Geert Janssen is Professor of Early Modern History and Head of Department of History, European Studies, Religious Studies, and Latin American Studies (CEDLA).
Trained as an early modernist, I have developed a broad interest in European history between 1500-1800, in particular its political and religious cultures, and the history of (global) migration. My publications include studies of political clientage, religious conflict, and of refugees and humanitarian culture. Much of my work is concerned with the Low Countries, including the Dutch revolt, the Dutch Republic and its 'golden age' of the 17th century.
Educated at Groningen (MA) and Leiden (PhD), I started my career as postdoc and lecturer in early modern history at the Universities of Oxford (2005-2007; 2010-2013) and Cambridge (2007-2009). I took up my current position at the University of Amsterdam in 2013. Over the years, my research projects have received funding from the NWO (Rubicon, Veni, Vici), the British Academy, the Deutscher Akademischer Austausch Dienst, and Bijzonder Onderzoeksfonds Vlaanderen. I am a recipient of the Carla Musterd Teaching Award (2006) and the Gerald Strauss Book Prize (2015). More information about current projects, including the NWO-Vici programme The Invention of the Refugee in Early Modern Europe, can be found under the tab 'Research'.
From the start I have thoroughly enjoyed working with students who have often inspired me to broaden my range and think in different directions. Among other things, I teach the first year survey course 'Early Modern History' and am keen to supervise students in the field of early modern history as well as in areas related to my research, including the (Counter) Reformation, the history of migration, exile and humanitarianism, and the Dutch Republic.
I have recently supervised MA theses on Jewish manuscript production in early modern Amsterdam, Regime change in Haarlem during the Dutch revolt, William of Orange and Balthazar Gerard, News culture and diary-writing practices in 1672, and the Dutch experience in Brazil.
As a political historian, I am particularly interested in the 'soft' side of early modern politics: networks, language, ritual and (unwritten) codes of conduct. My Princely Power in the Dutch Republic (2005/2008) focused on patronage practices at the court of the stadholders (provincial governors) in the Dutch Republic. Primarily based on the extensive, yet little known diaries of William Frederick of Nassau (1613-1664) it examined how clientage shaped political mentalities in the early modern Netherlands. I have also done some work on ceremonial culture at the Orange court in The Hague (e.g. Funeral processions in the United Provinces).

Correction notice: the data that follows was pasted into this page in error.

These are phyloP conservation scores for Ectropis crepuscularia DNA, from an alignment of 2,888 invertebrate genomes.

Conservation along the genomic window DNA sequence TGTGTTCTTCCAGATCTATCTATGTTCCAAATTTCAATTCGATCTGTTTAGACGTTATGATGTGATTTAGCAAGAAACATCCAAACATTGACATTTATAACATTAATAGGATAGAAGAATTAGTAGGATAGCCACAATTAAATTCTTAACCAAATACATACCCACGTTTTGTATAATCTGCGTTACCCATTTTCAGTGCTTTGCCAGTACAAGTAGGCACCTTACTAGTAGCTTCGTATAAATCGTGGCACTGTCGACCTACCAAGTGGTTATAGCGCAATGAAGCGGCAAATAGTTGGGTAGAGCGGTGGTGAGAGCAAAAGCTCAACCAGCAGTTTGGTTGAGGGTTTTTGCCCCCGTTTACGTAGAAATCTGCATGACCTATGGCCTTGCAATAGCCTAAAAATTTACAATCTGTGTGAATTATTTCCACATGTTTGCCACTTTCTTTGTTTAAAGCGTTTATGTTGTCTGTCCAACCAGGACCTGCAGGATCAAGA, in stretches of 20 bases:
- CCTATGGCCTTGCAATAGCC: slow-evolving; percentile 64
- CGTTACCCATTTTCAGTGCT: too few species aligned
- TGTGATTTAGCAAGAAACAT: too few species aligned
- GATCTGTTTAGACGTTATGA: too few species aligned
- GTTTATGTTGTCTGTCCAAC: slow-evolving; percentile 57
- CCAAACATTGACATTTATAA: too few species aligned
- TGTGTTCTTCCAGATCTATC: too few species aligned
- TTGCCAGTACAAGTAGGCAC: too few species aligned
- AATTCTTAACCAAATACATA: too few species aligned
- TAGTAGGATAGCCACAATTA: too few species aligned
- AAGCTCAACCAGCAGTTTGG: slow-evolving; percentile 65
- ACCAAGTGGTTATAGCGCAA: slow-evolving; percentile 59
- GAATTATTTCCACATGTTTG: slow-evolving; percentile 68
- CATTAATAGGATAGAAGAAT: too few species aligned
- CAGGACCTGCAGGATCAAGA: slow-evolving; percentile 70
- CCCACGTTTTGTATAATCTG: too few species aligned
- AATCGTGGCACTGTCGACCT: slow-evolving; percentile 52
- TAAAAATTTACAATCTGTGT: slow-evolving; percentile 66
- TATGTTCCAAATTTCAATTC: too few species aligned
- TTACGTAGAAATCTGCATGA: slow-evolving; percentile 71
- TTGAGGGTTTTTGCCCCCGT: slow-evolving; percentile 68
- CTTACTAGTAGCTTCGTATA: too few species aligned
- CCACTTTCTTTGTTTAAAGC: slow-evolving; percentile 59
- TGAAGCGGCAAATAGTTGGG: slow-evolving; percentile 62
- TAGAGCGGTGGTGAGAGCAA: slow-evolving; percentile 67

Much of my recent work concerns the history of religious change, conflict and identity formation. The Dutch Revolt and Catholic Exile in Reformation Europe (2014) studies the impact of flight, displacement and forced migration on Counter-Reformation culture. By mapping the Catholic diaspora during the Dutch revolt, it seeks to explain how exile worked as a catalyst of religious radicalisation and transformed the world views, networks and identities of early modern refugees. Together with Alexandra Bamji and Mary Laven, I edited the Ashgate Research Companion to the Counter-Reformation (2013).
I have a broad interest in the cultural history of migration, including early modern exile, humanitarianism and transnational solidarity networks. My inaugural lecture, Nieuw Amsterdam (2014) examined the ways in which immigrants and emigrants shaped notions of 'Dutchness' in the early modern period and facilitated their spreading across the globe. I'm currently involved with the project The Invention of the Refugee in Early Modern Europe. Funded through a VICI-grant from NWO, it seeks to map the emergence of the refugee as a social and political category in Europe.
I enjoy disseminating my research to a wider public and am keen to collaborate with museums, heritage institutions and popular media. Over the years, I have done advisory work for: